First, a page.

O Lord,  I need your presence not just in the words that slip so easily past my lips, but in my lips themselves. Unspoken things pass through my lips, for good or ill.

May my smile be genuine, and my compassion for your world always in my expressions.

Keep me from those subtle clicks and noises, the puffs of air that offer judgement and lack all courtesy. 

Keep me grateful for the gift of words and expression, and aware of the power they have to wound as well as heal. 

God in my lips. Please.

God In My Life

God in my life,           God in my lips,     God in my soul,     God in my heart.

Wednesday, October 14

My two sons are on the last leg of a five day, cross country drive. Last Saturday morning, my husband and I stood in the driveway and waved them good-bye. Once inside our home, I realized that this five day stretch would be the longest time we’d been by ourselves at home in almost twenty-three years. Sure, we’ve been away for some days here and there, but not at home together. Together with only each other has been the exception since having children – and what Dave calls a preview of things to come.  This will end in a couple of days when our younger son flies back to resume his virtual classes at UMass, Boston. But even when neither son lives with us full time, they will always be in our lives.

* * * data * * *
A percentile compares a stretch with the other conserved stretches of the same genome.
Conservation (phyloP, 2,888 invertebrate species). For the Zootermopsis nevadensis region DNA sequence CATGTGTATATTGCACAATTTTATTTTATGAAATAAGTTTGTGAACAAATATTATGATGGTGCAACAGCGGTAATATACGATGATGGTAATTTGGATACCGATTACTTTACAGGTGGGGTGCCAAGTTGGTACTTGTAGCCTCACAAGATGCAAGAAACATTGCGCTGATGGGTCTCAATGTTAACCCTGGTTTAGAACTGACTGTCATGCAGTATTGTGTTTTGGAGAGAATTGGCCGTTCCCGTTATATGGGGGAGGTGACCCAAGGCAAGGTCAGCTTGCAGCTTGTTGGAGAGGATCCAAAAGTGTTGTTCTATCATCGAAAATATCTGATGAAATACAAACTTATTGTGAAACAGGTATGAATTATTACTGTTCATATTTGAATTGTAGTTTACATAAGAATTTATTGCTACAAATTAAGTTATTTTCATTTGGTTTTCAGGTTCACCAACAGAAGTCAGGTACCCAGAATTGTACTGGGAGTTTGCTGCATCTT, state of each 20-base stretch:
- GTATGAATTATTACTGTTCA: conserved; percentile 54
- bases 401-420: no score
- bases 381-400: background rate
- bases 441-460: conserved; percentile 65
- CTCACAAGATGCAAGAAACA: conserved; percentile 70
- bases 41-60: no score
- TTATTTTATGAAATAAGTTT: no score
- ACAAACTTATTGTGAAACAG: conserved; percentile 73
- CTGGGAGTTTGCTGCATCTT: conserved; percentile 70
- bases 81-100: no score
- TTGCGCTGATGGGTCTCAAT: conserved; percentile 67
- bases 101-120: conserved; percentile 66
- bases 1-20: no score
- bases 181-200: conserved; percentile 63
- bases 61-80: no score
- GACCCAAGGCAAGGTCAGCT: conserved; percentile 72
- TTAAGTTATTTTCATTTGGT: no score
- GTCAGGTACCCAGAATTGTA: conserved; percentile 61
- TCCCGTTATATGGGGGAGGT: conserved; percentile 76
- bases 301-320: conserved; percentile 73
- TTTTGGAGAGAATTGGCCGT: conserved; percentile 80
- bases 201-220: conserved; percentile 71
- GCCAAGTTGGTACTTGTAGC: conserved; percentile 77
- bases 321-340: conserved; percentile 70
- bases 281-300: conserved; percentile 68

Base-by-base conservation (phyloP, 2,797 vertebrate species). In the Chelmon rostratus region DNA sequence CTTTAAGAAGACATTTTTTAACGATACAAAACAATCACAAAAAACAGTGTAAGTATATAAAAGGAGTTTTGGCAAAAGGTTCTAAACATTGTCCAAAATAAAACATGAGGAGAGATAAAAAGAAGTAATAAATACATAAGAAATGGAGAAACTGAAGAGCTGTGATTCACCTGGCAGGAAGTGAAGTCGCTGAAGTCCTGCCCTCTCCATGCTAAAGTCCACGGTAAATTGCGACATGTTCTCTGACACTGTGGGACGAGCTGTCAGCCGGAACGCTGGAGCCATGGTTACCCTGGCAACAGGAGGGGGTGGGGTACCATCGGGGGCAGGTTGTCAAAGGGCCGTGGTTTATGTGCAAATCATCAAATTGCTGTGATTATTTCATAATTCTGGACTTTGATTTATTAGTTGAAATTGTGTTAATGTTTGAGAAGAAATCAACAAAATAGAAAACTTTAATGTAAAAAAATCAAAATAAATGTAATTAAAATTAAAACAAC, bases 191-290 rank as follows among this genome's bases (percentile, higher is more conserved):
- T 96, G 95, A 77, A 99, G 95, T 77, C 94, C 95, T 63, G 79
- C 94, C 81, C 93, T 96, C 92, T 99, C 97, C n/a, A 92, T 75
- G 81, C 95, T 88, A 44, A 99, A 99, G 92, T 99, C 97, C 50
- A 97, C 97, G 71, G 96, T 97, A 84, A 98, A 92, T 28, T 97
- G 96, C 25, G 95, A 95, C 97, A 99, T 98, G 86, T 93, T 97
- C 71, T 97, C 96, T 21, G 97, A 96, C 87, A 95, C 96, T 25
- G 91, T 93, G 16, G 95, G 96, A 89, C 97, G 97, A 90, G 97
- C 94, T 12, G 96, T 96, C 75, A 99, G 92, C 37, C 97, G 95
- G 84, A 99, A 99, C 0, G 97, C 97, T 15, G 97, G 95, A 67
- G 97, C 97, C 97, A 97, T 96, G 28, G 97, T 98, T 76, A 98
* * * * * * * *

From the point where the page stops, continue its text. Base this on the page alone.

Nothing can alter their presence in my life because they have taken root within its geography and chronology.

My grandmother Grace used to say that having a child meant one thing: you’ll never draw another free breath. I don’t think she meant it in a burdensome way – just fully aware that there’s not undoing it when another life enters your own.

I doubt God has drawn a free breath since life itself came to be. God in my life, to be sure. Just as true, though: my life in God.

The same goes for you, too.

And every other member of God’s beloved creation.


God in my hoping

The small park across from my grandparents’ house had seven trees – tall, with limbs just low enough to reach, strong enough to bear my weight, offering a few comfortable places to sit and enjoy the view. I loved the climbing, and I loved taking in my own little piece of the world from a leafy perch. The rough feel of bark and the constant, gentle swaying were so different from my usual feet-on-the-unbending-ground reality. Mindfulness was a tree climbing requirement; carelessness was rewarded with a quick and sometimes painful return to the dust of the earth. I loved the trees all the more for spending time in their embrace, and I loved the ground all the more for spending time away from it.

Some people may consider hoping just day-dreaming, wishing against all good sense that gravity won’t shatter the ideas we throw into the air. I think it’s much more tangible. Hoping is tree climbing. It’s making an effort to leave behind the well-trodden ground and usual vantage point, to find a resting place that bends and sways and moves me even when I am at rest. True hoping requires mindfulness if it is to be more than wishing. But like climbing a tree, it offers something for the effort: love for the time spent in its lofty embrace, and greater love for the grounded daily life for being away from it. If it ends in greater love for the effort, God is in my hoping indeed.